Tuesday, 26 March 2013

Creating an Age Undreamed Of, and Video Scholarship


My esteemed Cimmerian blog colleague Jeff Shanks has adapted his excellent 2011 ACA/PCA paper that studied Howard's worldbuilding and his likely influences into a video presentation, especially looking to how "Men of the Shadows" and "The Isle of the Eons" led to the development of the Thurian and Hyborian Ages. It's really, really good, and well worth a watch.

I'd spoken before about video reviewers like Doug Walker, Noah Antwiler, Brad Jones and the like, but another favourite of mine is Kyle Kallgren, whose Brows Held High is excellent precisely because he does delve into "proper" criticism: that is, exploring and analysing what makes a work what it is, rather than do it entirely for comic purposes. There are others out there, such as SFDebris, C.G.B. Grey and MrBTongue who favour a more analytical, detailed approach, which shows that there definitely is an audience for people who want to learn something.

It got me thinking about the power of video presentations to disseminate information to those who may not necessarily sit down and read the many articles on The Cimmerian, Two-Gun Raconteur, REHupa.com, REH-e-apa.com and others. I had pondered some sort of REH-related podcast, but that might be thinking too big. But Jeff adapting his exploration, truncated as it is from the mountains of research he's done, led me to think of other REH essays that might benefit from exposure in this matter. There are so many excellent, paradigm-shifting essays out there that just aren't going to reach the Youtube generation.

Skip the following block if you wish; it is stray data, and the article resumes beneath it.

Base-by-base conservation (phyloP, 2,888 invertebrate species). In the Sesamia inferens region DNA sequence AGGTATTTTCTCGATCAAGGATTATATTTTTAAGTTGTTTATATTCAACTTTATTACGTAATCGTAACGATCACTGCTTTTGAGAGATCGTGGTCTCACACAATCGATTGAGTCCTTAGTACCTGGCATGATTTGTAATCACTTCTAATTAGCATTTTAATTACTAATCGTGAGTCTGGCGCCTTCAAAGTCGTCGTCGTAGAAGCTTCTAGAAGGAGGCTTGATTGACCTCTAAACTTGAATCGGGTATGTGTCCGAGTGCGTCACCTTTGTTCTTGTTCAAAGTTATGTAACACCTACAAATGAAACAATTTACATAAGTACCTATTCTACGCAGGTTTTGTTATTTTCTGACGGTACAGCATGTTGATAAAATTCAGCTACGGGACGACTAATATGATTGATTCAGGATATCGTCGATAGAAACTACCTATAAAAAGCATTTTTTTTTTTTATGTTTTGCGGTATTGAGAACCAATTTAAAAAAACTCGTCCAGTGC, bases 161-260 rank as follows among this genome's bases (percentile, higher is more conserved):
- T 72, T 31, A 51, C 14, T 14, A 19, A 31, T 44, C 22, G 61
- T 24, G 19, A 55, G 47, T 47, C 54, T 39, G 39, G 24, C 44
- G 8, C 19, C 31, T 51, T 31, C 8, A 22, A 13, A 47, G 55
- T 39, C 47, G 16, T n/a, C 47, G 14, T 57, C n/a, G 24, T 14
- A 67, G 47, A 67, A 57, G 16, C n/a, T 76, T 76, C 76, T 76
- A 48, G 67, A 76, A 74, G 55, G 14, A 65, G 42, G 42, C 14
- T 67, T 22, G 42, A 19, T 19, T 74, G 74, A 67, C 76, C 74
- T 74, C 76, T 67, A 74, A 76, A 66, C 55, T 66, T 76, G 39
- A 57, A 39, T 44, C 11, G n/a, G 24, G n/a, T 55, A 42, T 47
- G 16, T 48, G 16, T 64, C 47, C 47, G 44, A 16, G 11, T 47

*Thanks to Taran for pointing out a typographic error in the title, though I'd like to say I intended to use the word "scholarshop."


  1. You might want to check out Folding Ideas:


  2. Replies
    1. Funnily enough, I actually watched the Earthsea episode a wee while ago, which rather nicely dealt with most of my issues with the miniseries.

  3. Thanks for the plug Al. I completely agree that doing things like video podcasts is a great way to get more people to appreciate Howard. This is a time when we have so many media and format choices when it comes to disseminating and digesting information that it makes sense to take advantage of all of them. From old-school paper APAs like REHupa to slick fanzines like TGR to peer-reviewed journals like TDM to internet forums, blogs, Facebook, and Twitter, there is something for everyone and every different type of audience.

    As far as video podcasts go, this was more of a practice effort than anything else, so it's a little rough around the edges. I'll do my Breck paper from the 2012 PCA next and it should be a little better (plus it's Breck!).

    This year I specifically designed my PCA powerpoint presentation with conversion to video in mind ahead of time so it should work really well---lots of Ken Burns-style pan-and-zoom. The podcast will have to wait until after it's published though.